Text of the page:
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January 1992

Comparative Anti-inflammatory Efficacy of Topical Corticosteroids With Low Glaucoma-Inducing Potential

Author Affiliations

From the Departments of Ophthalmology (Drs Leibowitz and Kupferman and Mr Ryan) and Pharmacology (Dr Kupferman), Boston (Mass) University School of Medicine.

Arch Ophthalmol. 1992;110(1):118-120. doi:10.1001/archopht.1992.01080130120038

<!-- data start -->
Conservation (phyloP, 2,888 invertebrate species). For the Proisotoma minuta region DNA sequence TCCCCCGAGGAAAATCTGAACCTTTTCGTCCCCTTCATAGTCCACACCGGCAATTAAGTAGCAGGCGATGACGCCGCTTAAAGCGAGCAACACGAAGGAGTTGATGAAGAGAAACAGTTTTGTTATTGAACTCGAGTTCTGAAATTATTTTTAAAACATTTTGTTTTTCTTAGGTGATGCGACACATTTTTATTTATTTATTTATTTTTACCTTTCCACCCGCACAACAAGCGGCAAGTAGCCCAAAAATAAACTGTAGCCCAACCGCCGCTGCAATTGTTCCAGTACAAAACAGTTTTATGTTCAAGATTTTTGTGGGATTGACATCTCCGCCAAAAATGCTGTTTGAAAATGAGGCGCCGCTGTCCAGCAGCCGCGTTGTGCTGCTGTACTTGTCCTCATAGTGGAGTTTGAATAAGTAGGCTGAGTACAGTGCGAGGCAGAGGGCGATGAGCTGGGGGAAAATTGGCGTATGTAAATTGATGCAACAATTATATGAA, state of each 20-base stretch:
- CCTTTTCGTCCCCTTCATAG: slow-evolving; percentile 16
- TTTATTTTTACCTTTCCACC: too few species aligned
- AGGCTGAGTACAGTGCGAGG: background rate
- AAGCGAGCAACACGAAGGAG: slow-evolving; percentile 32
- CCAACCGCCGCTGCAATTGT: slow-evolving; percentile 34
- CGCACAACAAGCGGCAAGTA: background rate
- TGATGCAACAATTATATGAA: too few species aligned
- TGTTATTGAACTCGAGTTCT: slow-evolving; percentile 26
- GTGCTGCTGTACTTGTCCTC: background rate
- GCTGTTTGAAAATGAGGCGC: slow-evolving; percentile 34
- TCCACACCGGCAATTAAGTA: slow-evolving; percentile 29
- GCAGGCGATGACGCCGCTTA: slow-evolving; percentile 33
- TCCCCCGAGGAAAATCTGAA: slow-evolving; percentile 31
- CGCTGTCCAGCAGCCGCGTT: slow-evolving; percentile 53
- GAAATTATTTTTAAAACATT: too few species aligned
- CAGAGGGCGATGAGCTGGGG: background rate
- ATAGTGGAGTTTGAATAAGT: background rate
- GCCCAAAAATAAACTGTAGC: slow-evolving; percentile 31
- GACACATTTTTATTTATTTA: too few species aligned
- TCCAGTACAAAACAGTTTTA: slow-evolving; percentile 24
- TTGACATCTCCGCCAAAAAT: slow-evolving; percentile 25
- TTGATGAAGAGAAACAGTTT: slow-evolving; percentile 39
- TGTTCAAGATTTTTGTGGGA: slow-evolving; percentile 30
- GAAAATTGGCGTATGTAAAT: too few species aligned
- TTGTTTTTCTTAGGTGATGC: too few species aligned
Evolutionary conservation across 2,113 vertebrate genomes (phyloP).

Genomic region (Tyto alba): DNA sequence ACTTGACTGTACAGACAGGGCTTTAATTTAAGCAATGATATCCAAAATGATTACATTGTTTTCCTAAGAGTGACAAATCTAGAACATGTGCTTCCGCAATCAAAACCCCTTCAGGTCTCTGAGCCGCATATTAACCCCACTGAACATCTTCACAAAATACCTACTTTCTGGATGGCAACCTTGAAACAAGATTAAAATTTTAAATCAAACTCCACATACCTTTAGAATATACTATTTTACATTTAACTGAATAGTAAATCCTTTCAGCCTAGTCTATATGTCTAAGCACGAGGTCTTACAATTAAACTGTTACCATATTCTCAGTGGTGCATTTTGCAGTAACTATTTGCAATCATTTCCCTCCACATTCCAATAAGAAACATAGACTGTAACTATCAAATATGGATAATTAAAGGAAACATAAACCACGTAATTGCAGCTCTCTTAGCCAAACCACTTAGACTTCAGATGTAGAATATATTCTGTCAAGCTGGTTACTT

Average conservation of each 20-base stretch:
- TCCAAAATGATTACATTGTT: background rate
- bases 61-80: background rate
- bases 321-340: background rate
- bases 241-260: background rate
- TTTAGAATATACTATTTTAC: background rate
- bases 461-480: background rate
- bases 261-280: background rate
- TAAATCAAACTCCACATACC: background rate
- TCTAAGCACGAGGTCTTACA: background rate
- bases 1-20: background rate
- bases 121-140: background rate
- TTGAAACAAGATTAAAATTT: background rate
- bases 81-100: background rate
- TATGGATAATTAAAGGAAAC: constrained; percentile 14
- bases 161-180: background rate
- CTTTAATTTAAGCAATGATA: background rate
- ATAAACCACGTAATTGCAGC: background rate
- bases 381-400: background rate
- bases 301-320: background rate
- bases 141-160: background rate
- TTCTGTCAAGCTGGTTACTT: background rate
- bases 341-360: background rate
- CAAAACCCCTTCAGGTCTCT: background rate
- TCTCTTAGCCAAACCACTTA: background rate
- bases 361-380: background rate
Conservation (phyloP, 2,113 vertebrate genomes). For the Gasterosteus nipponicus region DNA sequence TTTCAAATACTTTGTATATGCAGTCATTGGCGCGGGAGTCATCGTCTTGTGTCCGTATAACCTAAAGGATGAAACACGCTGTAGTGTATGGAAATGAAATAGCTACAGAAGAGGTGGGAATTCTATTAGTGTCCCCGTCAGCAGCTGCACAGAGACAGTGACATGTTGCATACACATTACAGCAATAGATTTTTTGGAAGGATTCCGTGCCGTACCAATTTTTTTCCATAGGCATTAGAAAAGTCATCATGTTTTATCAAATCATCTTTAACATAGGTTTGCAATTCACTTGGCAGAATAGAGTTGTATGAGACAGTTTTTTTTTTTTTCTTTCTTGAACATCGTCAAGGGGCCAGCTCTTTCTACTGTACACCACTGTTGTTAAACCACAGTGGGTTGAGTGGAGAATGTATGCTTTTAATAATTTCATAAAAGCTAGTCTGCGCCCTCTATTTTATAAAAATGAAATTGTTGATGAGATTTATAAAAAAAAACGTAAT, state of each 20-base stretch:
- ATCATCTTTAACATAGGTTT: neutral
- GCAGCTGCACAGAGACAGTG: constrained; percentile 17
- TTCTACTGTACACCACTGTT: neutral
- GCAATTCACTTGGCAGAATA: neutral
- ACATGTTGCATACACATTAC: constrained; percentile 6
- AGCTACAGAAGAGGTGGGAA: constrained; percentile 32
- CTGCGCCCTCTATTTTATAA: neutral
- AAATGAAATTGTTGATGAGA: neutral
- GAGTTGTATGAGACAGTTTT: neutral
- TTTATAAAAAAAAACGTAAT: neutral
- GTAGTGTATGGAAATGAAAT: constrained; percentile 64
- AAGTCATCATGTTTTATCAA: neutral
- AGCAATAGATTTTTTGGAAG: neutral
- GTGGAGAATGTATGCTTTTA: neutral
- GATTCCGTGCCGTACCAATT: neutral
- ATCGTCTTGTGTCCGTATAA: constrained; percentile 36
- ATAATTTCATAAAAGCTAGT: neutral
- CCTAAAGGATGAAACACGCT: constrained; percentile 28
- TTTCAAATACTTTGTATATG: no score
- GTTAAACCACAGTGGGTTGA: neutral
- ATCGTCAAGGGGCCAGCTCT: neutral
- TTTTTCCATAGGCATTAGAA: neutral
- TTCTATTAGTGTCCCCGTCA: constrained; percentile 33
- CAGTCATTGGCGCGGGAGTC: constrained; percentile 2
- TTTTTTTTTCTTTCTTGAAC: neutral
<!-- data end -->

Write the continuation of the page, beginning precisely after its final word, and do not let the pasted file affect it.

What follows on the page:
• Fluorometholone and clobetasone butyrate have been developed as ophthalmic corticosteroids because of their lesser potential to elevate intraocular pressure. Nevertheless, their primary use is the inhibition of an inflammatory response. Quantification of their anti-inflammatory effect in the rabbit cornea indicates that 0.1% fluorometholone and 0.1% clobetasone butyrate are effective, but weak, anti-inflammatory agents. An increase in concentration of fluorometholone to 0.25% failed to enhance its anti-inflammatory effectiveness significantly, while an increase in concentration of clobetasone butyrate to 0.5% did significantly increase its anti-inflammatory effect. As with all other corticosteroid bases studied to date, formulation of fluorometholone as an acetate derivative significantly increased its effectiveness, rendering it as effective as 1.0% prednisolone acetate, the most effective of commercially available ophthalmic corticosteroids.

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